Briefly mentioning the multi-vibrator 38, when the voltage bus 54 is energized, one of the multi-vibrator transistors 86 or 88 will start to conduct. After a given time period the transistor will stop conducting and the other transistor will start conducting. The design of the multi-vibrator 38, which is well known to those skilled in the art, includes appropriate valves of resistors 94, 96, 98 and 100 and capacitors 90 and 92 to determine the length of time the transistors 86 and 88 will alternately conduct. The alternate conduction of transistors 86 and 88 determine the frequency of operation of the lamp 42.

For coupling purposes, transistor 86 is connected through resistor 104 to the base of transistor 102 so that a positive voltage on the collector of transistor 86 when it is non-conducting will stop the conduction of transistor 102. When transistor 102 is conducting, the collector current flows through resistor 106 to the base of AND gate transistor 84 to get the multi-vibrator input to flash indicator lamp 42 as previously described.

Diode 108 is used to prevent negative voltage spikes on the voltage bus 54 from causing damage to the circuit. Also, resistor 44 which is connected to the base of transistor 62 provides an automatic test when wiper arm 16 of the ignition switch is in the START position. Resistor 44 could have been connected to the base of transistor 68 or 70. Diode 109 is used to prevent current flow through resistors 58 and 44 and starter solenoid coil (not shown) to ground.

it should be obvious to those skilled in the art that the resistor transistor logic could be replaced by diodetransistor logic or relay logic. Though only four embodiments were shown in FIGS. 1 through 4, and one in specific detail in FIG. 5, it should be obvious to those skilled in the art that many other combinations are possible. The AND-OR logic could be replaced with NAND-NOR logic or .combinations thereof. Also, many other parameters not necessarily associated with the braking system could be monitored.

lCLAlM:

l. A vehicle malfunction indicator system comprisa plurality of sensors, each of said sensors being adapted to detect a malfunction in a component of the vehicle;

an indicating device;

first gating means having an output and a plurality of inputs, each of said inputs being connected to a different one of said sensors, said first gating means producing an output signal whenever any of the sensors connected to any ofits inputs produces an output signal;

second gating means having an output connected to said indicating device and a pair of inputs, one of said inputs being connected to the output of said first gating means; and

pulse generating means connected to the other input of said second gating means, whereupon the latter produces a pulsating output signal when said first gating means produces an output signal, thereby causing pulsating actuation of said indicating device when any of said sensors senses a malfunction.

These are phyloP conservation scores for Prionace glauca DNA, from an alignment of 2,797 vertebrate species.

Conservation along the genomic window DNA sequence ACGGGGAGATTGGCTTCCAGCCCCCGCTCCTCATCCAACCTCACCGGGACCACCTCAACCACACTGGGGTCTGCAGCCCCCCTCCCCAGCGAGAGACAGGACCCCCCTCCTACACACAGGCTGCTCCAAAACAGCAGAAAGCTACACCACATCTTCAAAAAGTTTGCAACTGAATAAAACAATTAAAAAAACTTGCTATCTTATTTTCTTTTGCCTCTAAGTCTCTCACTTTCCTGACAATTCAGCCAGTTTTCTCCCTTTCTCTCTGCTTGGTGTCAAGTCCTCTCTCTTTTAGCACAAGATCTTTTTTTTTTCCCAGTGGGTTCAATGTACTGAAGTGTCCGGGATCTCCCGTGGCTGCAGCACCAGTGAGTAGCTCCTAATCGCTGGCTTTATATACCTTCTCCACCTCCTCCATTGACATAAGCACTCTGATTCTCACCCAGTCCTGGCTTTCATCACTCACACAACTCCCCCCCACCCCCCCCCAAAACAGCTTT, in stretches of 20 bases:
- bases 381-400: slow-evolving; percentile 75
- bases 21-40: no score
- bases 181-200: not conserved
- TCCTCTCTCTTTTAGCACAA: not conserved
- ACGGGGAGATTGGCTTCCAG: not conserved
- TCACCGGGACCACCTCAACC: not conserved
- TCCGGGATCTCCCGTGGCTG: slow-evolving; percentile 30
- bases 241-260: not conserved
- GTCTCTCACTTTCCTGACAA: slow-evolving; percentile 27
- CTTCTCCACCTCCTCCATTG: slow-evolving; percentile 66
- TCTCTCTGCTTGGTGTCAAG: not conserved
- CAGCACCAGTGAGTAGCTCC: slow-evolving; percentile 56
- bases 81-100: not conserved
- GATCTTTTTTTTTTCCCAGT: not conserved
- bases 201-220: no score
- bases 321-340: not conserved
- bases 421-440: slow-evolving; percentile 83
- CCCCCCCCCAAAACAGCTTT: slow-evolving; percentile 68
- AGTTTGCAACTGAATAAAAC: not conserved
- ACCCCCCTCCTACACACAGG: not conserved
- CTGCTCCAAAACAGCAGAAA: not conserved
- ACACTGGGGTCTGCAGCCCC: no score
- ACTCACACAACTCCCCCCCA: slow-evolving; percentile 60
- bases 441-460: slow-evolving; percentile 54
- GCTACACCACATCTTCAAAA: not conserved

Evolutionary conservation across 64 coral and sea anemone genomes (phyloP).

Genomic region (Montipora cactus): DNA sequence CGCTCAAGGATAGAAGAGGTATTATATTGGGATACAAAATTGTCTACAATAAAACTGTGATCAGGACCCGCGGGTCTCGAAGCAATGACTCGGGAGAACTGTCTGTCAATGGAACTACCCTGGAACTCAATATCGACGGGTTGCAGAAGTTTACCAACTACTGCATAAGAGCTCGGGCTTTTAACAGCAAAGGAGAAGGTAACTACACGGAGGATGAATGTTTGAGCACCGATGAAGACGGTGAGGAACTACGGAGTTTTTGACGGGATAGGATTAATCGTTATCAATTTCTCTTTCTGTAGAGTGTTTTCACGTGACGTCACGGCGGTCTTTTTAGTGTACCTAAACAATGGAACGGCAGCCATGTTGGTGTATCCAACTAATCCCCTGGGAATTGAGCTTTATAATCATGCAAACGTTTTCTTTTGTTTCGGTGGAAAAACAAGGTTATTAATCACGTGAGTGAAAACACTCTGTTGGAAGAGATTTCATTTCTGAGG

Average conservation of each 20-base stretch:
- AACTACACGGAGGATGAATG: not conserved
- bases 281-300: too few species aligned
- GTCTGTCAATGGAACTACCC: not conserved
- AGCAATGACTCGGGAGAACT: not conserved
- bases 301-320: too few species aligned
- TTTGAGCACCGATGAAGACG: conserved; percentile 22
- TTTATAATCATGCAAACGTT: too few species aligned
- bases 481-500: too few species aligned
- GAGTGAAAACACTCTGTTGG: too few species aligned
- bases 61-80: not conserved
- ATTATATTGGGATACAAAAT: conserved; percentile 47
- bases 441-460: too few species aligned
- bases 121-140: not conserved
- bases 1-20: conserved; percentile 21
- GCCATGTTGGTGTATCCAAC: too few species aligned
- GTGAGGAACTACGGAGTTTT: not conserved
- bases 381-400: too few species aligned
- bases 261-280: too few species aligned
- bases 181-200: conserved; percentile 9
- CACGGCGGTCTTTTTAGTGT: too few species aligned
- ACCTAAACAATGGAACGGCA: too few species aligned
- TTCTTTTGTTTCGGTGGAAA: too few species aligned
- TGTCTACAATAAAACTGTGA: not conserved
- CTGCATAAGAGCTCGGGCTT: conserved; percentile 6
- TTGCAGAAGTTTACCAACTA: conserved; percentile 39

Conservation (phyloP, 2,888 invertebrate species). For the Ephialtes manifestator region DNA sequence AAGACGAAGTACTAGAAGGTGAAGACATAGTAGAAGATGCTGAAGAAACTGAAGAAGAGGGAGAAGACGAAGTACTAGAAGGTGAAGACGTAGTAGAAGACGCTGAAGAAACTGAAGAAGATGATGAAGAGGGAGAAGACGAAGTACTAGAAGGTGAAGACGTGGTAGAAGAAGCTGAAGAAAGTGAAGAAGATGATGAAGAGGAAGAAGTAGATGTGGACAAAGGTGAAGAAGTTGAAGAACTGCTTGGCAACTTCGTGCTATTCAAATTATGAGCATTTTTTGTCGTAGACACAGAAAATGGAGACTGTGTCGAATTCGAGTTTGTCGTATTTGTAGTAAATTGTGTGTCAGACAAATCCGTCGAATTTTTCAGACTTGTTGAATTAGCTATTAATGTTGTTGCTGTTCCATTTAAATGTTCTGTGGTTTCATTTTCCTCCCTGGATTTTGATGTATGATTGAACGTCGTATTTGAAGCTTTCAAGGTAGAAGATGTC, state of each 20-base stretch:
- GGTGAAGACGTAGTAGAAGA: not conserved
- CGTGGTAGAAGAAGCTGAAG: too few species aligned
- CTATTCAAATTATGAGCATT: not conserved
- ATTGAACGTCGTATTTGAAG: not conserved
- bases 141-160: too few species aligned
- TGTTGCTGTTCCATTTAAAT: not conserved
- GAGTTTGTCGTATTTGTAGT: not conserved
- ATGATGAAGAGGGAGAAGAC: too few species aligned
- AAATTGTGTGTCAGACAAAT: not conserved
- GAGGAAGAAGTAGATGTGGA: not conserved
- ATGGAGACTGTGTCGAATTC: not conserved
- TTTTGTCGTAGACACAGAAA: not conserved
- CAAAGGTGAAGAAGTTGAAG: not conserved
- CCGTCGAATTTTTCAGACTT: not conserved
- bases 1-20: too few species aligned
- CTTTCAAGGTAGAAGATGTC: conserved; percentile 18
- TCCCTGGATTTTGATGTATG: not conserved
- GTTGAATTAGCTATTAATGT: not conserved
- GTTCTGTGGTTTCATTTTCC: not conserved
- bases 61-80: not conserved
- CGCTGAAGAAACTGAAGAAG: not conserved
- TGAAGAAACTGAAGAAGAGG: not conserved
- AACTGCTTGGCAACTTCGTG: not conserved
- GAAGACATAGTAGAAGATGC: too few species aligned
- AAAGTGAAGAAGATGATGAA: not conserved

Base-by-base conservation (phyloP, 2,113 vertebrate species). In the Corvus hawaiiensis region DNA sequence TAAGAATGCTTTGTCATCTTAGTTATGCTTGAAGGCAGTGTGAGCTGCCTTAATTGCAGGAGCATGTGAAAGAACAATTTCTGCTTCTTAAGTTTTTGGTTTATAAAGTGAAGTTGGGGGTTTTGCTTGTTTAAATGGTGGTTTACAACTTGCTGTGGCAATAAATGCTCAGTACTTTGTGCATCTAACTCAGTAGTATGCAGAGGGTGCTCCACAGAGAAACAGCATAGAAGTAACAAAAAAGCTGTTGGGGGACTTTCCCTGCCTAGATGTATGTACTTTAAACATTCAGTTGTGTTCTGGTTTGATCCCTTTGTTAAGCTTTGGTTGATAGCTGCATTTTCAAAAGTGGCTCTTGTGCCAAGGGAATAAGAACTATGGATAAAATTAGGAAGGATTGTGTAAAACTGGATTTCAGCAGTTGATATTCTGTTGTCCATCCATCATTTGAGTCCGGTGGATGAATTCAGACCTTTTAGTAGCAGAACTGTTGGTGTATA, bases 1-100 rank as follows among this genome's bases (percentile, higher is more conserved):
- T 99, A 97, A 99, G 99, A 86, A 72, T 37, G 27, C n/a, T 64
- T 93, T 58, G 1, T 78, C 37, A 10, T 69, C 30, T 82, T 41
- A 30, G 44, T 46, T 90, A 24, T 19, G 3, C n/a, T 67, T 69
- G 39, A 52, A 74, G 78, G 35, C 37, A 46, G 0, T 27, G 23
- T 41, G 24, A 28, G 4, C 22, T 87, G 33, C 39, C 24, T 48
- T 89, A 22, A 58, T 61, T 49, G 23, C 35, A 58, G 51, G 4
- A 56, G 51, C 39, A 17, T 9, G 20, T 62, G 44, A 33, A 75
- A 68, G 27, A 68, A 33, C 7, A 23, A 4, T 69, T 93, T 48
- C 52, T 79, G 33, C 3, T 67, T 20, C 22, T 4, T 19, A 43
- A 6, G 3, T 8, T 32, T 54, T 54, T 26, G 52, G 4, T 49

2. The invention of claim 1:

said pulse generating means including multi-vibrator means having a frequency output between 0.2 and 5 Hertz;

said second gating means being an AND gate.

3. The inventionpf claim 1; said vehicle having a starting switch for starting the vehicles engine; and means transmitting a signal to one of the inputs of said first gating means when said starting switch is actuated whereby said indicating device is actuated whenever the engine of the vehicle is started.

Patent Citations
Cited PatentFiling datePublication dateApplicantTitle
US2735081 *Oct 31, 1949Feb 14, 1956 hosford
US3541550 *May 25, 1967Nov 17, 1970Dynacom CorpWarning device
Referenced by
Citing PatentFiling datePublication dateApplicantTitle
US3818431 *Feb 20, 1973Jun 18, 1974Nissan MotorFault detector for motor vehicle safety device
US3849759 *Feb 15, 1973Nov 19, 1974Nissan MotorFault detector for motor vehicle safety device
US3863208 *Feb 19, 1974Jan 28, 1975Eaton CorpVehicle safety system control circuit having a malfunction indicator
US3914735 *Jun 7, 1973Oct 21, 1975Guillaume LeonReliable safety alarm device for automotive vehicle with engine time delay stop and starter override
US3944969 *Oct 16, 1973Mar 16, 1976Nippondenso Co., Ltd.Central warning apparatus for vehicles
US4059822 *Aug 11, 1975Nov 22, 1977Toyota Jidosha Kogyo Kabushiki KaishaFault detecting system for vehicle occupants protective apparatus
US4080588 *Feb 4, 1977Mar 21, 1978Swf Spezialfabrik Fur Autozubehor Gustav Rau GmbhVehicles and control circuits for vehicle accessories
US4107646 *Mar 28, 1977Aug 15, 1978Nippondenso Co., Ltd.Centralized warning system for vehicle
US4539547 *Apr 25, 1983Sep 3, 1985Ford Motor CompanyLow liquid level sensing and warning circuit
US4554528 *Aug 23, 1983Nov 19, 1985Robert Bosch GmbhVehicle tire pressure monitoring system
US5236254 *Sep 13, 1990Aug 17, 1993Robert Bosch GmbhAnti-lock brake pressure control system with failure mode
US6812593 *Jun 15, 2001Nov 2, 2004Sas Automation Ltd.Junction device with logic
US7443056Jun 29, 2006Oct 28, 2008Fisher Philip HJunction device with logic and expansion capability
WO1991004897A1 *Sep 13, 1990Apr 18, 1991Bosch Gmbh RobertBrake pressure regulating system
WO2008002677A2 *Jun 29, 2007Jan 3, 2008Philip H FisherJunction device with logic and expansion capability
Classifications
U.S. Classification340/459, 340/332, 340/453
International ClassificationB60T17/22, G01F23/24, B60T17/18, B60T8/88
Cooperative ClassificationG01F23/243, B60T8/885, B60T17/22, B60T17/225
European ClassificationB60T17/22D, B60T8/88B, G01F23/24A4, B60T17/22